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ARES PhD student leads successful conservation workshop for Grantham Art Prize

PhD student in Ecology and Conservation Lauren Moore leads on successful workshop, helping members of the community to understand the science behind the art.

Lauren Moore Grantham Art Prize
Lauren Moore and her many species at the Grantham workshop

The Grantham Art Prize is a national competition for 12-25 year olds to design murals that send a strong message about the habitats and living organisms under threat across the UK, and to address the importance of biodiversity. The event was organised by Grantham Institute at Imperial College London with Octopus Energy and UK Youth for Nature. The aim of the event was to address the current biodiversity and climate crisis by encouraging people to act now and to change the fate of the environment. The event was open to the public in 2021 to allow young people to share their ideas.

Lauren’s role involved providing information on the ‘science behind the art’. The workshops took place at the Natural History Museum at Wollaton Hall and included topics such as diversity, why it’s important to the environment and humans, and why we’re seeing the catastrophic declines in biodiversity around the world.

Lauren told us “I felt it was important to maintain positivity throughout and recalled conservation success stories and the power of the public when people come together to fight for environmental protection. I used examples and case studies from Nottinghamshire, such as beaver (Castor fiber) and Nottinghamshire Catchfly (Silene nutans) reintroductions, to inspire the young people about nature on our doorstep and to encourage a Nottinghamshire-based mural design. We ran these workshops several times over the course of two weeks to different age groups and worked with them to create their mural designs. In the same workshops, a local street artist was there to provide tips and techniques on how to create powerful art that can convey an important message.”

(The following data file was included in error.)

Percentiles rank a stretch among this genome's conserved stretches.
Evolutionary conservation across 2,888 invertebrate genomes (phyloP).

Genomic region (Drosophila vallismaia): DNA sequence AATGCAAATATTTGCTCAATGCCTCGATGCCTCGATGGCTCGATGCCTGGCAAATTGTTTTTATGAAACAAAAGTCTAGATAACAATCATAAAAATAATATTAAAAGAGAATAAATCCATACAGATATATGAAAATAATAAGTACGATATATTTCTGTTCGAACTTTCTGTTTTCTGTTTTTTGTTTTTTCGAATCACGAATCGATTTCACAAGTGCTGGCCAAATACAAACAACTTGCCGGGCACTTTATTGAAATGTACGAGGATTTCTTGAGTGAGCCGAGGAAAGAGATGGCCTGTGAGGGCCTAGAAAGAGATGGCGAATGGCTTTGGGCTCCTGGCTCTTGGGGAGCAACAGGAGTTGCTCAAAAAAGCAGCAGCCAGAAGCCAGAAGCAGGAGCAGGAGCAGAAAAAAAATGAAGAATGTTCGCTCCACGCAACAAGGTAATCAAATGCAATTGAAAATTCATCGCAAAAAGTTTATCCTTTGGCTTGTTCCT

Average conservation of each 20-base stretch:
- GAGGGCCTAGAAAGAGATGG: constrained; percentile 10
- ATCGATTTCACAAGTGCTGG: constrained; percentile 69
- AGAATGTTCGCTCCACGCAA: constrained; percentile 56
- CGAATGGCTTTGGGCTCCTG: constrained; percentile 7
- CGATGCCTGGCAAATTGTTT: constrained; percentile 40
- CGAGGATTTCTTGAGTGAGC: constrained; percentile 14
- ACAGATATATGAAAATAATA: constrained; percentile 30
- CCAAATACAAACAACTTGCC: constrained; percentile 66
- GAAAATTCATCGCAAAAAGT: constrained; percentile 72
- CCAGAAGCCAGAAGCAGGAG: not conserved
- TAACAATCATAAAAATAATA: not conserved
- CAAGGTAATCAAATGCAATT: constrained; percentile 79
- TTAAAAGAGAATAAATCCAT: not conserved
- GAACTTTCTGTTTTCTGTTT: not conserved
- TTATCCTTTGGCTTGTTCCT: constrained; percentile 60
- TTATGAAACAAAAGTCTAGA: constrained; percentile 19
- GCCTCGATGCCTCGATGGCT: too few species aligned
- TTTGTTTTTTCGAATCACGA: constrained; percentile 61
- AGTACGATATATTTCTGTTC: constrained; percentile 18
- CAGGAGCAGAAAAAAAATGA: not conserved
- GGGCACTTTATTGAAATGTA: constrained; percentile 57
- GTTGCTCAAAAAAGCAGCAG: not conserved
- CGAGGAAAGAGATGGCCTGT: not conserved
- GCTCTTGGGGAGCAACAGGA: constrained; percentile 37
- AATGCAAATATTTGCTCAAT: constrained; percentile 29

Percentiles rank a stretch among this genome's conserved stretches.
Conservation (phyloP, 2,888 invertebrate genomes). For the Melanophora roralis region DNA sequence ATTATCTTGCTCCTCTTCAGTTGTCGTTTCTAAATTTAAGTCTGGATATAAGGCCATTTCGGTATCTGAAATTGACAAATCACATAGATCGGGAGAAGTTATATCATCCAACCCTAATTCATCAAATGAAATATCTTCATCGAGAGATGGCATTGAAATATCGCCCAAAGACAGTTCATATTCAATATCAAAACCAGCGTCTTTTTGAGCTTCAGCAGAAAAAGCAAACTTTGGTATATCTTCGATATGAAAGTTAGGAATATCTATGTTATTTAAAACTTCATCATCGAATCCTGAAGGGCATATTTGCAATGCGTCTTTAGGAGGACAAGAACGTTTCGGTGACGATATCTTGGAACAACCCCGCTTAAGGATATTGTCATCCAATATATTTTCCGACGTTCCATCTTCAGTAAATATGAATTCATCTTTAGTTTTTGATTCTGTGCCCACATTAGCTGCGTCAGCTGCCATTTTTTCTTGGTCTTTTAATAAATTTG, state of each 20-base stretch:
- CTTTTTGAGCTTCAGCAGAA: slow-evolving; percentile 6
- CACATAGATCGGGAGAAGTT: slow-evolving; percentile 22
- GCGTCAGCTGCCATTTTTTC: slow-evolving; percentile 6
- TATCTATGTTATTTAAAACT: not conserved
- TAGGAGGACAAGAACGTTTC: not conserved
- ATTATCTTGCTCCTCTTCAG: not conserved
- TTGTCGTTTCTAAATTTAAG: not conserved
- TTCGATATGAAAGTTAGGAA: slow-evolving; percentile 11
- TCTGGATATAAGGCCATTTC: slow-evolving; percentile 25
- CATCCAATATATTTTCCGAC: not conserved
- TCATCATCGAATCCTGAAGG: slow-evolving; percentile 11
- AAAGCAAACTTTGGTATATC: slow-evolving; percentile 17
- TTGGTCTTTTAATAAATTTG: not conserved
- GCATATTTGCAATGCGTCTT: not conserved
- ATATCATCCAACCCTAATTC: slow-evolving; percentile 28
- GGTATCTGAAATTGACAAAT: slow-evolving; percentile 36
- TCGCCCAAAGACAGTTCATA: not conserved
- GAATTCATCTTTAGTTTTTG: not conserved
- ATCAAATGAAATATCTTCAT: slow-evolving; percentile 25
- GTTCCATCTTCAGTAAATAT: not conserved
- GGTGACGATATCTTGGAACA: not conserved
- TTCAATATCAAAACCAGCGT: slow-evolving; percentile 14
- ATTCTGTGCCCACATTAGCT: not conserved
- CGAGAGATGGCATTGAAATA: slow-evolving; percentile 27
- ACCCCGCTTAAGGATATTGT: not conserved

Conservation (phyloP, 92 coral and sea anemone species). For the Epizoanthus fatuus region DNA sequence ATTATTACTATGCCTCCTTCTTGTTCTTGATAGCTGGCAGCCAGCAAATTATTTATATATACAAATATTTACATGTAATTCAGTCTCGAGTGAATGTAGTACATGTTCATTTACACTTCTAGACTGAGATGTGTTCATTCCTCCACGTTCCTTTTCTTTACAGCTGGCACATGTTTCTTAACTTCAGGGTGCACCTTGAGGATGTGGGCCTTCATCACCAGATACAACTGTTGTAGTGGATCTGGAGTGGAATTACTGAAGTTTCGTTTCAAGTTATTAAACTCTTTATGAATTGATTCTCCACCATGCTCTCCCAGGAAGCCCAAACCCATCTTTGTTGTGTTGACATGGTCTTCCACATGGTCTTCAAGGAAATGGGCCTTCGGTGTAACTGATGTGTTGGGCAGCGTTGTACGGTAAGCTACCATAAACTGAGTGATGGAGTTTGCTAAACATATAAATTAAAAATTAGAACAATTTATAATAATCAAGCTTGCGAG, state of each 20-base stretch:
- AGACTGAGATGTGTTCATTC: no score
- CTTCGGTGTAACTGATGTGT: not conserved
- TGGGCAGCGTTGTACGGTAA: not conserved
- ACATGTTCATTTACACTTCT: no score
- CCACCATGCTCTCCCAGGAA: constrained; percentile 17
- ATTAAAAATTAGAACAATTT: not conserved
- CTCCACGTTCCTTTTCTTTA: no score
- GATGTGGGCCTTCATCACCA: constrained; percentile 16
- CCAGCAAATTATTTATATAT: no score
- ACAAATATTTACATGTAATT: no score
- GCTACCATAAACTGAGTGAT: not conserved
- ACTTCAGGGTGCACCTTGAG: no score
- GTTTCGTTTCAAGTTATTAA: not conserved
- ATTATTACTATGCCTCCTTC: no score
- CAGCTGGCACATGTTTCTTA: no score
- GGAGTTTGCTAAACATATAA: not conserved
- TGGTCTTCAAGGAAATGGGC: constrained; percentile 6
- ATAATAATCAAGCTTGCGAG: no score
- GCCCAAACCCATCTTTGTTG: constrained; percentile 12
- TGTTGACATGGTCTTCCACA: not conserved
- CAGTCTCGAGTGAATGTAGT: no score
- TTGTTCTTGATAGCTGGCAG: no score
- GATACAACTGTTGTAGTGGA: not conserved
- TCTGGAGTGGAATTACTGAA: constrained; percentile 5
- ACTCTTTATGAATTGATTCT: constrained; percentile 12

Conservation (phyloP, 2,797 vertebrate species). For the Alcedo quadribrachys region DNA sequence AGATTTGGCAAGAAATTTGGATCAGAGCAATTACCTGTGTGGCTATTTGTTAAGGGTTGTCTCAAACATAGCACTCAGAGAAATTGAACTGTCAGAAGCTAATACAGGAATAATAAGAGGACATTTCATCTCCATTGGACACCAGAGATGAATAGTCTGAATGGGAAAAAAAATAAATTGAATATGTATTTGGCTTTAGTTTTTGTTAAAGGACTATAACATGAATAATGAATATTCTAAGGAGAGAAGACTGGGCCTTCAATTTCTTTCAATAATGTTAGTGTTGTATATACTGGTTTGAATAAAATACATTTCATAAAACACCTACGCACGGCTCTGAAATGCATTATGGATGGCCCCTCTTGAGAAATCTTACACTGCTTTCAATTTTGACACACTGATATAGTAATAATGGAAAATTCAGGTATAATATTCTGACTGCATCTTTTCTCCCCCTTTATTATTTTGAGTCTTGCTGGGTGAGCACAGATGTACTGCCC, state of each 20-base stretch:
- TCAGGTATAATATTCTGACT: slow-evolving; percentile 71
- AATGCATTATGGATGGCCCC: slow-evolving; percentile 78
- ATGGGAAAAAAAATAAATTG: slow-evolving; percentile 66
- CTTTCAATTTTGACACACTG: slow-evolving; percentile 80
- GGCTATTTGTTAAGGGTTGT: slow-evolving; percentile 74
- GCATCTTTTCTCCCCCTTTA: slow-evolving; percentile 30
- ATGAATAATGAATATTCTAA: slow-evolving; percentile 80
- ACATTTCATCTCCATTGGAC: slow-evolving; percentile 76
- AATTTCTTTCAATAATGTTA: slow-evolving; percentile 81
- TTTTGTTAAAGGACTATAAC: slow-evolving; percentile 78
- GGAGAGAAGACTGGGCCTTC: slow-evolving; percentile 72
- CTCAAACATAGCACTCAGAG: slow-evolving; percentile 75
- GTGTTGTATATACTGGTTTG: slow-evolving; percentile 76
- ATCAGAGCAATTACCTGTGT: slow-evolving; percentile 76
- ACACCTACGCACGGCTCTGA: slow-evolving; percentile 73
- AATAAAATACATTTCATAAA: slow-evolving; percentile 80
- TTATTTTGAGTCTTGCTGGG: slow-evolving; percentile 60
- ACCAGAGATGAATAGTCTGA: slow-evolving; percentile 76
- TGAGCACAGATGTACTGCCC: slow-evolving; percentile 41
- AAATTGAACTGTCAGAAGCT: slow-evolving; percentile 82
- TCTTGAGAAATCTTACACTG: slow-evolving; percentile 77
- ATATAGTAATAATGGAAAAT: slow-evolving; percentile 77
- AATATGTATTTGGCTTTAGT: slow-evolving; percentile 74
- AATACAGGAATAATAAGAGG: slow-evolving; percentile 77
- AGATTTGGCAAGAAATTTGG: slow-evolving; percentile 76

Lauren went on to tell us how her project relates to the workshops she ran. “My project is centred on the impact that humans are having on wildlife via infrastructure, the decline of the hedgehog in Nottinghamshire and potential mitigation solutions. Therefore, I was able to draw on my research to give an overview of human impact, using hedgehogs as a key case study, and provide insight about the contemporary conservation actions taken to reverse the biodiversity crisis in Nottinghamshire and the UK.”

“It was brilliant to meet a range of young people who were so interested and engaged in nature. They all had their own reasons for being passionate about protecting the environment and it was wonderful to encourage that further. I particularly enjoyed learning about the power of art to convey environmental messages, doing so with few words but that will leave a long-lasting legacy."

The murals were painted in different locations across the UK, which includes Nottingham.

Following this event, Lauren has been asked to participate in the Natural History Museum’s ‘Extinction Events Then and Now Biodiversity in Danger’ event. This will involve talking about the current biodiversity crisis and her Ph.D. work to professionals and the public. “It was a privilege to be part of a larger initiative to raise awareness about climate change and biodiversity loss, and which will continue to educate and inspire for years to come. It was great to have been involved with interdisciplinary collaboration and seen how different people’s skills and knowledge can come together for a common goal.”

ARES PhD student leads successful conservation workshop for Grantham Art Prize

Published on 15 December 2021
  • Category: School of Animal, Rural and Environmental Sciences
  • Location: Brackenhurst Campus

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